Apple has removed a controversial feature from its macOS operating system that allowed the company’s own first-party apps to bypass content filters, VPNs, and third-party firewalls.
Called “ContentFilterExclusionList,” it included a list of as many as 50 Apple apps like iCloud, Maps, Music, FaceTime, HomeKit, the App Store, and its software update service that were routed through Network Extension Framework, effectively circumventing firewall protections.
This exclusion list has been scrubbed now from macOS 11.2 beta 2.
The issue first came to light with the release of macOS Big Sur, prompting concerns from security researchers who said the feature was ripe for abuse, adding it could be leveraged by an attacker to exfiltrate sensitive data by piggybacking it on to legitimate Apple apps included on the list and then bypass firewalls and security software.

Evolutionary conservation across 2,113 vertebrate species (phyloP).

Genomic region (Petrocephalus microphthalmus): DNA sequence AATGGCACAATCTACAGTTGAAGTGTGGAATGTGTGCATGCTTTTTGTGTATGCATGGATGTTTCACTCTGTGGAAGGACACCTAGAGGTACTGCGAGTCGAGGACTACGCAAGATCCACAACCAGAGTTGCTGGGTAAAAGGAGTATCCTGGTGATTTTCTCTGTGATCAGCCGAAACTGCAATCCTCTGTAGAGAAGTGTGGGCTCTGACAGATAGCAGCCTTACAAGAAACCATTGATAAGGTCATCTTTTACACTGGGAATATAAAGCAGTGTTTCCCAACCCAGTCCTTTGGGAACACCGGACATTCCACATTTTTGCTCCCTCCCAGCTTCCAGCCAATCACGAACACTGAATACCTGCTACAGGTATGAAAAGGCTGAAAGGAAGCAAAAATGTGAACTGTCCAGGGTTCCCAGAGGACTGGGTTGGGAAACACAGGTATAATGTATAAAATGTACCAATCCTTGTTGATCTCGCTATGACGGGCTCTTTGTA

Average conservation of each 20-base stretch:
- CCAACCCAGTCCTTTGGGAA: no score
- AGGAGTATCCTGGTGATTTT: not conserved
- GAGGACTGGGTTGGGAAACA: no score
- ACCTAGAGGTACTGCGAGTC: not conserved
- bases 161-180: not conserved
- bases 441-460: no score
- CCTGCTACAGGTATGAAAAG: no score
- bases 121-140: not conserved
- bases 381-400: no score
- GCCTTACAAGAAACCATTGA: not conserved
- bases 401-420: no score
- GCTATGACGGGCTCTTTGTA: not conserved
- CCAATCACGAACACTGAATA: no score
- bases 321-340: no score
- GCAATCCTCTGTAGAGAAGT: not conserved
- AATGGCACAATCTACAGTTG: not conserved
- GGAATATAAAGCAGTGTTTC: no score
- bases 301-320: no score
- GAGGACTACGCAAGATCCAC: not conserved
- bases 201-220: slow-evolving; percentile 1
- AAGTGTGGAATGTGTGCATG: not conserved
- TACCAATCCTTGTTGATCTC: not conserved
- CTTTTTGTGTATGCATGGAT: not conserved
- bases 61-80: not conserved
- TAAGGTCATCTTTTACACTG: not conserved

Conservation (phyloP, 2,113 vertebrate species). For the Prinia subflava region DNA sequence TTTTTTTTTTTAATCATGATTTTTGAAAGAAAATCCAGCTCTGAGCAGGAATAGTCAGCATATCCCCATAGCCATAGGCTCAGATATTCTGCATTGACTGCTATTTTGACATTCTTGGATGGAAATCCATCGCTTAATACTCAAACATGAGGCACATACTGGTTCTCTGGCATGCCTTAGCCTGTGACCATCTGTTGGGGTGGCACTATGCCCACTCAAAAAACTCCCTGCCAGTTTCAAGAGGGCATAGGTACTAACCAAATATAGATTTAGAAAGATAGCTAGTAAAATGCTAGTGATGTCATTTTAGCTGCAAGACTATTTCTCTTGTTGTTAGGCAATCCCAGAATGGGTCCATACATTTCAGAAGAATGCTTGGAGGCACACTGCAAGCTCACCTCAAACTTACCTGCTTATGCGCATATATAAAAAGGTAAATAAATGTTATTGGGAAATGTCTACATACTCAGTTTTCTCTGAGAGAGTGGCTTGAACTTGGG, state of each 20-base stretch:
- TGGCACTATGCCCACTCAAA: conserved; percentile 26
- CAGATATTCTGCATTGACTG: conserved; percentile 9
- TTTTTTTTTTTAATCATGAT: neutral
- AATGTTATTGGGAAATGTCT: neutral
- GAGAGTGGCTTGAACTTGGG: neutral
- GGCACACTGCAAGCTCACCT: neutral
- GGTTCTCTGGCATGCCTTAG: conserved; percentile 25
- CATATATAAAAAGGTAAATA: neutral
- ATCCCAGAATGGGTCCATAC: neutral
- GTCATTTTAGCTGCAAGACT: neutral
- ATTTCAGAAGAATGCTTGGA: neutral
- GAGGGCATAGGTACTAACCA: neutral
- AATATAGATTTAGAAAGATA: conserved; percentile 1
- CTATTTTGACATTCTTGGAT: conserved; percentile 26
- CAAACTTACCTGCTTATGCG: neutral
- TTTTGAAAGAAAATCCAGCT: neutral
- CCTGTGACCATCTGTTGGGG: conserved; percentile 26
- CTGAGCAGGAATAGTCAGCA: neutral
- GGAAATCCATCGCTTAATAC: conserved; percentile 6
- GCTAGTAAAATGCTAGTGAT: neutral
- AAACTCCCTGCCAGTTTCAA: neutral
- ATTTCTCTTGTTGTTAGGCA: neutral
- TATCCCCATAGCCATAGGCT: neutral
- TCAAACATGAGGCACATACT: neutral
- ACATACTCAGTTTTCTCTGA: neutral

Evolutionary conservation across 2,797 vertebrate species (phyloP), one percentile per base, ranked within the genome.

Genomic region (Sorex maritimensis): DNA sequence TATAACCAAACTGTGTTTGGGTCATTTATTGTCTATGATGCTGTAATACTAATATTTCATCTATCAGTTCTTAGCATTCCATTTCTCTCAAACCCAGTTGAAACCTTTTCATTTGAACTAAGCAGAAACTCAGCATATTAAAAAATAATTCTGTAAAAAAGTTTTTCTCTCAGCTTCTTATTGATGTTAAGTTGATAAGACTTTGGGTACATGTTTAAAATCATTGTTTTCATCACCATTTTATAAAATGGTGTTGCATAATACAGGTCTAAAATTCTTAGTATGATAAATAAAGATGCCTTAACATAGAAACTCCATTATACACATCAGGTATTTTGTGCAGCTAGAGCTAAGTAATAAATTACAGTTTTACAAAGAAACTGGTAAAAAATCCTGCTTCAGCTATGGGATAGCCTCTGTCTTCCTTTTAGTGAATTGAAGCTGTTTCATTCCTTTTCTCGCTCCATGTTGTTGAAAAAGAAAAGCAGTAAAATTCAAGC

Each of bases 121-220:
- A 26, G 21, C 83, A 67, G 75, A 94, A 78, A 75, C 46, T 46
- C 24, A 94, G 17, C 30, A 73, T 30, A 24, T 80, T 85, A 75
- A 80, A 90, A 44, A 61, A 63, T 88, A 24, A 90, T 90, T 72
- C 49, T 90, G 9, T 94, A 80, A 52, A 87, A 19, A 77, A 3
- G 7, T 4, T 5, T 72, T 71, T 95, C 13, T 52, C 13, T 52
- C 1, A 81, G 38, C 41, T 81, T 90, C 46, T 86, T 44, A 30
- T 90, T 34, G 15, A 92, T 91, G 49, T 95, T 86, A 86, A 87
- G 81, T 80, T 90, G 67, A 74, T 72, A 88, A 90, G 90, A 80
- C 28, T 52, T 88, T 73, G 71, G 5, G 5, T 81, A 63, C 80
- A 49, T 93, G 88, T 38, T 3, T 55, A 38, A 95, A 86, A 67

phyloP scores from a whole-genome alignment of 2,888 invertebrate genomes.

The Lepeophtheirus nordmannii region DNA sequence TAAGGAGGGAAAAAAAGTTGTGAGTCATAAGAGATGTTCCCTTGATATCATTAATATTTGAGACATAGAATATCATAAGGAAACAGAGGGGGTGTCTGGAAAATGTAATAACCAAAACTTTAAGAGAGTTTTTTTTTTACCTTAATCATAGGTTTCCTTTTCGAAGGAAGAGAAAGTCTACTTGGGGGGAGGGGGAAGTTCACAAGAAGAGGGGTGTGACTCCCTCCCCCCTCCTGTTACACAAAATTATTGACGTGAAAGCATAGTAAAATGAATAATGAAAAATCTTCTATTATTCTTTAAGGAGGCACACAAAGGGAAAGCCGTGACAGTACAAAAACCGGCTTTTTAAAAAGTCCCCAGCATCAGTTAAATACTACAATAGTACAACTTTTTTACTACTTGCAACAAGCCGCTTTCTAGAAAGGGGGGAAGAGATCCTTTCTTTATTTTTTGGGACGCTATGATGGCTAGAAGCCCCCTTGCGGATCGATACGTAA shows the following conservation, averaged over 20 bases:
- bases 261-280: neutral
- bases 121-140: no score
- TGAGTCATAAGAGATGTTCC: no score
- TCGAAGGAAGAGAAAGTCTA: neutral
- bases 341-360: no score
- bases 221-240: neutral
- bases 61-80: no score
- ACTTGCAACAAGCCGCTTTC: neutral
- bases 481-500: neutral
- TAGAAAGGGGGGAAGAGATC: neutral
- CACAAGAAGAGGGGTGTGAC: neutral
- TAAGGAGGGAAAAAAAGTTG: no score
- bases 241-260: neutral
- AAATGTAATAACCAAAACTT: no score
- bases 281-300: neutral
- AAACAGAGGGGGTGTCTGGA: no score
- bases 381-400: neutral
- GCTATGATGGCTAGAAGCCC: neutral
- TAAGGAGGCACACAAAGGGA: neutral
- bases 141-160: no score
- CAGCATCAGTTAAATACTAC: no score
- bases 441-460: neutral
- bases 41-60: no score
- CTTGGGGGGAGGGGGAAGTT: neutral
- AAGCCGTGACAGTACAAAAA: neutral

Researchers, found last year that Apple’s apps were being excluded from NEFilterDataProvider, a network content filter that makes it possible for firewall and VPN apps such as LuLu and Little Snitch to monitor and control data traffic from installed apps on the system.An attacker-controlled server using a simple Python script to transmit data through these apps
With this new change, socket filter firewalls such as LuLu can now comprehensively filter/block all network traffic, including those from Apple apps.The updates come as Apple deprecated support for Network Kernel Extensions in favor of Network Extensions Framework.